And all cleaned up!
Here's the dirty top playfield.
And the after, cleaned up picture.
Next I touched up the art on the playfields. Primarily all I really needed was black to repair 95% of the art, so I used an acrylic paint pen. Below you can see that I touched up around each of the worn areas around each scoring light. White worn down circles before, and nice clean black circles on the right. In truth all these rings will come back over time with wear and tear, but at least they're very pretty and black for a little while!
Bottom playfield all touched up.
Here's some of the upper playfield art that needed touching up.
Hard to photograph, but here it is cleaned up.
Then I put some mylar circular protectors over the Magna-Save features on the board. These ones were in pretty good condition, but online in viewing all the other BK pictures, I've noticed these can definitely tend to get scratched up, so I decided to protect them a little more. (Obviously, I had not removed the white sticker yet on these protectors below.)
All of the ball kick-outs and ejects had some definite damage around them that I wanted to give some attention to. Here's the upper PF kick out all knicked up.
Here's another eject you can see is showing some wear.
So we decided to invest in some Cliffy playfield protectors. I highly recommend these if you're ever restoring a machine!
The function of the other protectors above is pretty obvious, but the flipper frames I found interesting. This is what Cliffy has in their documentation as to their advantage:
So it sounds like that should provide some quicker play!
The new flipper frames do not come with any mounting feet.
The old ones had attached bell spacers (feet).
I used a demel to grind off the tops of the bell spacers (feet) so that they popped off and could be used with the new parts.
Here you can see that you just need to set the bell spacers in place first.
Then you just screw them in like normal. The screws are so tight that it doesn't really matter that the feet are truly attached to the metal on the new parts.
Here's the before on the upper PF kick out again. Slightly touched up the paint, even though most of it will be covered up anyway.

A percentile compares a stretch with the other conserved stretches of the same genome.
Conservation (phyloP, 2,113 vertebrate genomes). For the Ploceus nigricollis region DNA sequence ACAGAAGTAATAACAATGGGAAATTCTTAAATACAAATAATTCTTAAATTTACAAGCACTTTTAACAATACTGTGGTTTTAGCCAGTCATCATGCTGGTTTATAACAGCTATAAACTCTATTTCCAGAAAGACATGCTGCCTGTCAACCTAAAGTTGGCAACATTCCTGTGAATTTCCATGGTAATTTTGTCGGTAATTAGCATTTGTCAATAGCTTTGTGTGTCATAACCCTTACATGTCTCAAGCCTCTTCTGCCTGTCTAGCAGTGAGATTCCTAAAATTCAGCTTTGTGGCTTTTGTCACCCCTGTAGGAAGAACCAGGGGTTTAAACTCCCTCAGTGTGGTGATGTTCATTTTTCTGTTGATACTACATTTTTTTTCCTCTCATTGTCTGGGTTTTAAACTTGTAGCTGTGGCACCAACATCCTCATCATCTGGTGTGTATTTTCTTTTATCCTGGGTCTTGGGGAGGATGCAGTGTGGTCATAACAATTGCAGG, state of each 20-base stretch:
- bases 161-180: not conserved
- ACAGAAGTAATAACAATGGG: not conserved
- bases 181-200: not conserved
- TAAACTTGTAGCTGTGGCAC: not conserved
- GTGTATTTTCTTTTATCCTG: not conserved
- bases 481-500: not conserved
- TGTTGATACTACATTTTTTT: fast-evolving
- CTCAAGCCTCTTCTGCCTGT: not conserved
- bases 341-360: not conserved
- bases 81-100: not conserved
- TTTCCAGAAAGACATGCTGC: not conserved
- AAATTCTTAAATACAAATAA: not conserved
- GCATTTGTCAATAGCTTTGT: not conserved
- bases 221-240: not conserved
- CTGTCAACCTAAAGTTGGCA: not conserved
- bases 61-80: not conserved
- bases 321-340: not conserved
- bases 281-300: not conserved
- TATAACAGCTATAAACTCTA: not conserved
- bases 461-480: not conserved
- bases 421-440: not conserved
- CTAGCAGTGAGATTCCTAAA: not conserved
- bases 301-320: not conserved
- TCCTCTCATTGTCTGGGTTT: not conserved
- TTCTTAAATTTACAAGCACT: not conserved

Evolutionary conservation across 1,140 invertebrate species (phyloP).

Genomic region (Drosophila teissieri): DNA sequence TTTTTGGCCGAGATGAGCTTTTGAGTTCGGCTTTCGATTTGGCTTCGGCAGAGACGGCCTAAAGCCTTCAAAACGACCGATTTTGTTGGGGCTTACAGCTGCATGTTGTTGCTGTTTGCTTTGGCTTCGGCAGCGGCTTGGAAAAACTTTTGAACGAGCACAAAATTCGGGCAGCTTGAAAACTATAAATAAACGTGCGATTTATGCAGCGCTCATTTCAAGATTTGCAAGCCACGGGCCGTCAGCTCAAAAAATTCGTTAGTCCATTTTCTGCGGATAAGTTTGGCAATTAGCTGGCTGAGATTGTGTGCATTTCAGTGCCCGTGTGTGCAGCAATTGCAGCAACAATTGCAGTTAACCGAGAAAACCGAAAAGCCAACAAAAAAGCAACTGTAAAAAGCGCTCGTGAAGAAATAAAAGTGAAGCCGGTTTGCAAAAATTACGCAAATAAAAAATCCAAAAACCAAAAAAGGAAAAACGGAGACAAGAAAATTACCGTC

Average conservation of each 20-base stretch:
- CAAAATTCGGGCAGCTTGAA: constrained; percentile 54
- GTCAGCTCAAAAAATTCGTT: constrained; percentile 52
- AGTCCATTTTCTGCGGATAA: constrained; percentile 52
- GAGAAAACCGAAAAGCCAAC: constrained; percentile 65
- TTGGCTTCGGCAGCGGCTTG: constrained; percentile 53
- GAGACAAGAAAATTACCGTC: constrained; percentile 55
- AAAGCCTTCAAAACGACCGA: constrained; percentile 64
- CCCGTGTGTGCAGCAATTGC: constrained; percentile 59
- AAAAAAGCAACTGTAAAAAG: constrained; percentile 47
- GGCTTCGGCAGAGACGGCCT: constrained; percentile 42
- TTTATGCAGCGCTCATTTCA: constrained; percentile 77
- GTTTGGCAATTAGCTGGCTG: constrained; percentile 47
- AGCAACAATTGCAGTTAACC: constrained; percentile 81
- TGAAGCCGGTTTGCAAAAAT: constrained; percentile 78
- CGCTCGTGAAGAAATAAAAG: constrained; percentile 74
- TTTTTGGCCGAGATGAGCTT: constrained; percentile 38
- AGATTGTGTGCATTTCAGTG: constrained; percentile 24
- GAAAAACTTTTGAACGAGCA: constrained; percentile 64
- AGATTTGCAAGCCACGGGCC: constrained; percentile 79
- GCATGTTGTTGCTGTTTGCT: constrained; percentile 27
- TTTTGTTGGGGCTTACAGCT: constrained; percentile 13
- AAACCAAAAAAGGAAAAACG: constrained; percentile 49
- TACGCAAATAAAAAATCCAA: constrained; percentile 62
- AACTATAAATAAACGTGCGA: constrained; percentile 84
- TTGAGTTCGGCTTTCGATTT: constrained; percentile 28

Here's the new protector.
And here you can see it in place, much better!
Here's the ball launcher kick out below. You can see it's pretty beat up too.
And here's the new protector in place!
And here's this one, paint touched up, but again it's going to be mostly covered up anyway.
Getting the new protectors ready:
And here it is in place as well.
This one protects the plexiglass art that stacks on top of this kick out.
There was a small plate there before to do this function, but the new piece is a much more exact size, and is more much rigid so it should protect it better. The old plate was not originally included by the manufacturer, and most people don't have it. But after people started to complain about cracked artwork, they released a service bulletin about the issue and this piece was added later by some. The old one wasn't perfect either as they had sharp corners and could push up into the plastic and crack it anyway.
Now it was time to finally wax the playfield. I used Mothers carnuba wax.
Even got to wear my super stylish maginfying headset during this process. It's ok to be jealous.
This is always to hard to photograph, but you can definitely tell it's more shiny here!
And the more shiny upper playfield as well.
Next was time to clean up all of these little posts.
Some isopropyl alcohol and my trusty light saber toothbrush did the trick.
Next I wanted to touch up the spinner a bit. Overall it was in great shape, but a few chips. I used my different color paints to try to mix and match until I had a close enough color match.
Here you can see a portion of it touched up with yellow and then some black lines to correct the artwork pretty decently.
Here's the upper PF being re-assembled. Also, I replaced the flipper rubbers with new silicone red rubbers.
And here is the lower PF coming back together as well.
Did I mention I loved having this giant table here to spread out all of the parts? Here are the metal pieces and plastics waiting to be put back on.
I also, naturally, had to replace all the other rubbers. You can see the old ones were just falling apart and were well past their due date for replacement. I decided to go with black rubbers (with red flippers) to stick with the BLACK Knight theme.
And I got a new pop bumper cap as well. Some of the cheaper replacement ones are missing those sweet flowery parts around the outside rim, so I was sure to find one with it.
And here you can see everything really coming together. The polished up metal pieces all back in place, cleaned up posts, new pop bumper cap, and new rubbers all there. Mostly just missing the plastics at this point.
So, it was time to look at the plastic artwork. All in all, they were in great shape, but still some small repair was needed. I cleaned up each with Novus 1 cleaner and then use the Bondic glue to thicken up just a few cracking pieces.
When looking for parts online I saw that this playfield plastic piece was like a buck. This, eveidently, is the "most missing" piece of the plastic artwork set for this game. Sure enough, it was missing from this machine as well. It's thought that most of them were just not put in place by the original assemblers because it's such a small detail. But hey, for a buck, lets get the machine all original!
This tiny piece goes on the far left here.
Ahhh, so much better. ha ha
And finally here she is with the plastics all in place as well. Not sure if it works just yet, but it sure does look pretty!